missing pagesWhen I was a child I enjoyed reading Biggles books by Capt WE Johns. Such was that enjoyment, over the years I have bought and read 89 of the 98 stories penned about the heroic airman. In recent times, I have also come across other works by the same author: stories about Gimlet and Worrals.

Another childhood delight were Anthony Buckeridge’s books about Jennings. Now owning all 24 stories and having read each of them five or six times, they, like Biggles, make good bedtime reading.

So imagine my surprise when I find that Buckeridge also wrote about another schoolboy miscreant, Rex Milligan. Just four of them and I am now on my second.

As a writer myself, I liked the different style Buckeridge adopted but the scrapes his characters get into are familiar. Reading happily one night, suddenly the story didn’t make sense. I read and re-read the same bit but no, something was wrong. It was confusing.

Looking down I’d moved from page 32 to page 97. Turning on to find the missing leaves, I got to page 128 – which was followed by page 65… Then on to 97 (again) and finally to the end (158). It wasn’t as if the book was falling apart: but with 32 pages missing, a big chunk of the story would never be known.

It’s a bit like that with people, isn’t it? Everyone has a story to tell but with many, if not most, we know but a fraction of it. There are many missing pages.

When Boris Johnson got in a mess with his own pages, it was a journalist who asked the simple question: ‘Is everything OK?’ Because clearly it wasn’t. After all, here’s a man not long married, a new baby, recently lost his mum and, oh yes, he’s Prime Minister too. A forlorn figure unable to publicly admit to any difficulties for fear of appearing weak.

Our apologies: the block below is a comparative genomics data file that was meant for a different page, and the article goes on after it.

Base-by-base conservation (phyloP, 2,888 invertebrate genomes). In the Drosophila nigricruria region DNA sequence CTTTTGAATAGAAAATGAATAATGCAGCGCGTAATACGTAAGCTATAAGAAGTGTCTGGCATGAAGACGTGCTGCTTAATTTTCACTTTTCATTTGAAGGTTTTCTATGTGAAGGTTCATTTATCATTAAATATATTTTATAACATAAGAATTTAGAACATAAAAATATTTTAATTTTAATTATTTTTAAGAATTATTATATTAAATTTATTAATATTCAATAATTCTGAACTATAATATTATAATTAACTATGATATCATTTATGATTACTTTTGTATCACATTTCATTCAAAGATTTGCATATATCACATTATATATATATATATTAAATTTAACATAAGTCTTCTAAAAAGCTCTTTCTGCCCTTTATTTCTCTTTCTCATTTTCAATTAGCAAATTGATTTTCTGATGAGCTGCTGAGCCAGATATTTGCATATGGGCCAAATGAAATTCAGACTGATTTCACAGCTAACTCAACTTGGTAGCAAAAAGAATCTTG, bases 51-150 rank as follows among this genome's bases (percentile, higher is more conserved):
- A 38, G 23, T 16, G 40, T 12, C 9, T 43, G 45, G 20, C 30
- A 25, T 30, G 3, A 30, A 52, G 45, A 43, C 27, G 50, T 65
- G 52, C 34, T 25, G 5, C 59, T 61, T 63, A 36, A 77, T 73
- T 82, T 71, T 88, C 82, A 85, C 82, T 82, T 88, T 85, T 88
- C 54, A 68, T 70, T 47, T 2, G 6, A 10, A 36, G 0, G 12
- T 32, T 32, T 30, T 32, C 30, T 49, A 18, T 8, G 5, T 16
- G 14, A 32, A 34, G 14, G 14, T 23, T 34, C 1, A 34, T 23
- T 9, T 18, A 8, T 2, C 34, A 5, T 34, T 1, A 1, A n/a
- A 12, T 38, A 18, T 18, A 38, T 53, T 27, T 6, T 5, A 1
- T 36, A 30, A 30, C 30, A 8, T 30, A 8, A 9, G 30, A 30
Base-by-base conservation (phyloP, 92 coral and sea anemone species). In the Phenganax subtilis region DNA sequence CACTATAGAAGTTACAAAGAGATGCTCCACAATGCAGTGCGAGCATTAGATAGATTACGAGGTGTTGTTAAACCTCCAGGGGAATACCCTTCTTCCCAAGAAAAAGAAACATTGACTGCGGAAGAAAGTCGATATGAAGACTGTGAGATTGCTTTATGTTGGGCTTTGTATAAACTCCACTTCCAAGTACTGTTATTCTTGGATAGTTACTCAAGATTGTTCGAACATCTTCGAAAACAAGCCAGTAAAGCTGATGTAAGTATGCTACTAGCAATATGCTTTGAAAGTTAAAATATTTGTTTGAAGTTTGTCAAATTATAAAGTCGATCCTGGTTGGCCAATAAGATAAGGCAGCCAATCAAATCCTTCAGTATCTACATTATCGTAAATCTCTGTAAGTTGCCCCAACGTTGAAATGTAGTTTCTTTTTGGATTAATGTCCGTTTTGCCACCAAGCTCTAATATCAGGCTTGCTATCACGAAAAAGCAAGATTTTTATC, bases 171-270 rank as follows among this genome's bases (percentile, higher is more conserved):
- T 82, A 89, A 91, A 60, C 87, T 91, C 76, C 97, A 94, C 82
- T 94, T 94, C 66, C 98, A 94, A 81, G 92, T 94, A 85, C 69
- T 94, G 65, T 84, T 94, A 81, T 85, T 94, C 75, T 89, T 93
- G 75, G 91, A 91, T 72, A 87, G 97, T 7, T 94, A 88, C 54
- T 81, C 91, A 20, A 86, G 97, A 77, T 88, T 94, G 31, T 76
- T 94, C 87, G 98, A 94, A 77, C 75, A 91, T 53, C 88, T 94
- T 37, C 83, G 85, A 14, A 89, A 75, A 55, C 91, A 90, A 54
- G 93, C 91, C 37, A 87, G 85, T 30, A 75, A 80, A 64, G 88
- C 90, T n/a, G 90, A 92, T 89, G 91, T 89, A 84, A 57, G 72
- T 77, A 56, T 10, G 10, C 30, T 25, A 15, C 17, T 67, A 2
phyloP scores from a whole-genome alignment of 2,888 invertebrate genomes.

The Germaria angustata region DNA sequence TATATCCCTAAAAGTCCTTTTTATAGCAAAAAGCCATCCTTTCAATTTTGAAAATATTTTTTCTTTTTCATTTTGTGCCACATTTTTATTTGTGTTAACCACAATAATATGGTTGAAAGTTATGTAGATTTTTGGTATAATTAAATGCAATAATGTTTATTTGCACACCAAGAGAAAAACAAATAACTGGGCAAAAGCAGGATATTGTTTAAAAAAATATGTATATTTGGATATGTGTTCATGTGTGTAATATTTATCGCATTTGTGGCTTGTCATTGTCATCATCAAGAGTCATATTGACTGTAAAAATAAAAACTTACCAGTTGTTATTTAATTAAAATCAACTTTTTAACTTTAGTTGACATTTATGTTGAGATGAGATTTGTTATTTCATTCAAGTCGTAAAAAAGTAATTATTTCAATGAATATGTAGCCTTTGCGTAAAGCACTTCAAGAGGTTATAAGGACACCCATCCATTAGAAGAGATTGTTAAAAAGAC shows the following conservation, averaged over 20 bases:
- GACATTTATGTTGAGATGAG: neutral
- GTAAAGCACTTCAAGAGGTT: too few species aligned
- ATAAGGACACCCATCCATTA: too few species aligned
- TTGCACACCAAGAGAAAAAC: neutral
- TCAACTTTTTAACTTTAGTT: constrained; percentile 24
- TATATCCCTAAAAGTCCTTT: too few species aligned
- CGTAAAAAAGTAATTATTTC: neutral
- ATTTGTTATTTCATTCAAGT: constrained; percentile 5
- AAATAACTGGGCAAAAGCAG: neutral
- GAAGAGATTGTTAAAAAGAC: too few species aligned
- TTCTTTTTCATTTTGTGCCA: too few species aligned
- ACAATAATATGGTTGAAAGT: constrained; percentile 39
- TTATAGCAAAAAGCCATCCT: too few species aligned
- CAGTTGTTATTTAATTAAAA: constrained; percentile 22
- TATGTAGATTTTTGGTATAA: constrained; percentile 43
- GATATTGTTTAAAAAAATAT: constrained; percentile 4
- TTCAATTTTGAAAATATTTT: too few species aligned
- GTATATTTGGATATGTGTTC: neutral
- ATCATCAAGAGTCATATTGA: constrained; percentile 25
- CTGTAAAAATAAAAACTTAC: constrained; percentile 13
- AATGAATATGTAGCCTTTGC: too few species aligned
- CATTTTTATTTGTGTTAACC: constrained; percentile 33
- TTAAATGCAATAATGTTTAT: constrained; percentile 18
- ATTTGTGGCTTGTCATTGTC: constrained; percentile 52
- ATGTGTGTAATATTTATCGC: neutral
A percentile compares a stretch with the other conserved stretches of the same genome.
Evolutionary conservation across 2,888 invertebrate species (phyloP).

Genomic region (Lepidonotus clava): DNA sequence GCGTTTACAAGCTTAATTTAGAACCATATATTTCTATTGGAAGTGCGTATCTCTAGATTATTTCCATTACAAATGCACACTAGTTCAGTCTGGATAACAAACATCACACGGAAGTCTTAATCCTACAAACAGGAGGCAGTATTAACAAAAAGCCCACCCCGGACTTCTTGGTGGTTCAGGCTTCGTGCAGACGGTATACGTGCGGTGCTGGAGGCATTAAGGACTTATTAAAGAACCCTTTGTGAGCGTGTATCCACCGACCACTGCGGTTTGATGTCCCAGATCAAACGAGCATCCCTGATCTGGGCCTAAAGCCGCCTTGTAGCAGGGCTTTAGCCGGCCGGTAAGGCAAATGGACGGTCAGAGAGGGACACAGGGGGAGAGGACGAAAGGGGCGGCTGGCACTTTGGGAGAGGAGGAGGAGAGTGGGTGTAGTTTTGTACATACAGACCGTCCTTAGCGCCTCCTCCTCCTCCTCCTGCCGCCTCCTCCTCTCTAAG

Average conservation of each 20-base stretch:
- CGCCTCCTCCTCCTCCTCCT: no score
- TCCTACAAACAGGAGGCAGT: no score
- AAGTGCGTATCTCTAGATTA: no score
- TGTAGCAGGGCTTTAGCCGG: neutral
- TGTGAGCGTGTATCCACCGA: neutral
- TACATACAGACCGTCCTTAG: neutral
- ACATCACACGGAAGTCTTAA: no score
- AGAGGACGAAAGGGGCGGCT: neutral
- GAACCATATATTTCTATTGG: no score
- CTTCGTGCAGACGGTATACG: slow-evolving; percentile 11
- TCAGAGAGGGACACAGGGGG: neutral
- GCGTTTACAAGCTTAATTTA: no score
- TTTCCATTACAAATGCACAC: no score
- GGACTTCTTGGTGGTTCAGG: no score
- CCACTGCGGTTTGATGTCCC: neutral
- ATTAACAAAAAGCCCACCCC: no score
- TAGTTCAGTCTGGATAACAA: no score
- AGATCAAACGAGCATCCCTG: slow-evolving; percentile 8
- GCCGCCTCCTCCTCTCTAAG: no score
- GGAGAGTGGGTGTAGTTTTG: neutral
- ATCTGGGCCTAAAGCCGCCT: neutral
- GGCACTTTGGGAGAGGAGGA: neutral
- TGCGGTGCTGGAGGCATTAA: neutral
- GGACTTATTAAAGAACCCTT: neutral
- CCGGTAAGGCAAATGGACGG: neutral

We’ve all met people whose hidden stories are revealed in different ways. The angry. The quiet. The arrogant. The joker. There are always missing pages. A chunk which may never be known.

Like you, I imagine, there have been many times when I have had the enormous privilege (and relief, on occasion) when someone discloses what’s written on their missing pages. To admit that everything is not OK.

But like me too, there may have been times when your own hidden story comes out in an unfortunate manner. Irritability. Rudeness. Sarcasm. Anger.

There will always be hidden stories. And Jesus was a great one for reading them. But when he did so, he came not to ridicule, condemn or criticise but to help, heal and make whole.

You may like to look at these stories that Jesus read:

All of them, like all of us, with hidden stories and missing pages.

All of them, like all of us, not to be ridiculed, condemned or criticised but helped, healed and made whole.



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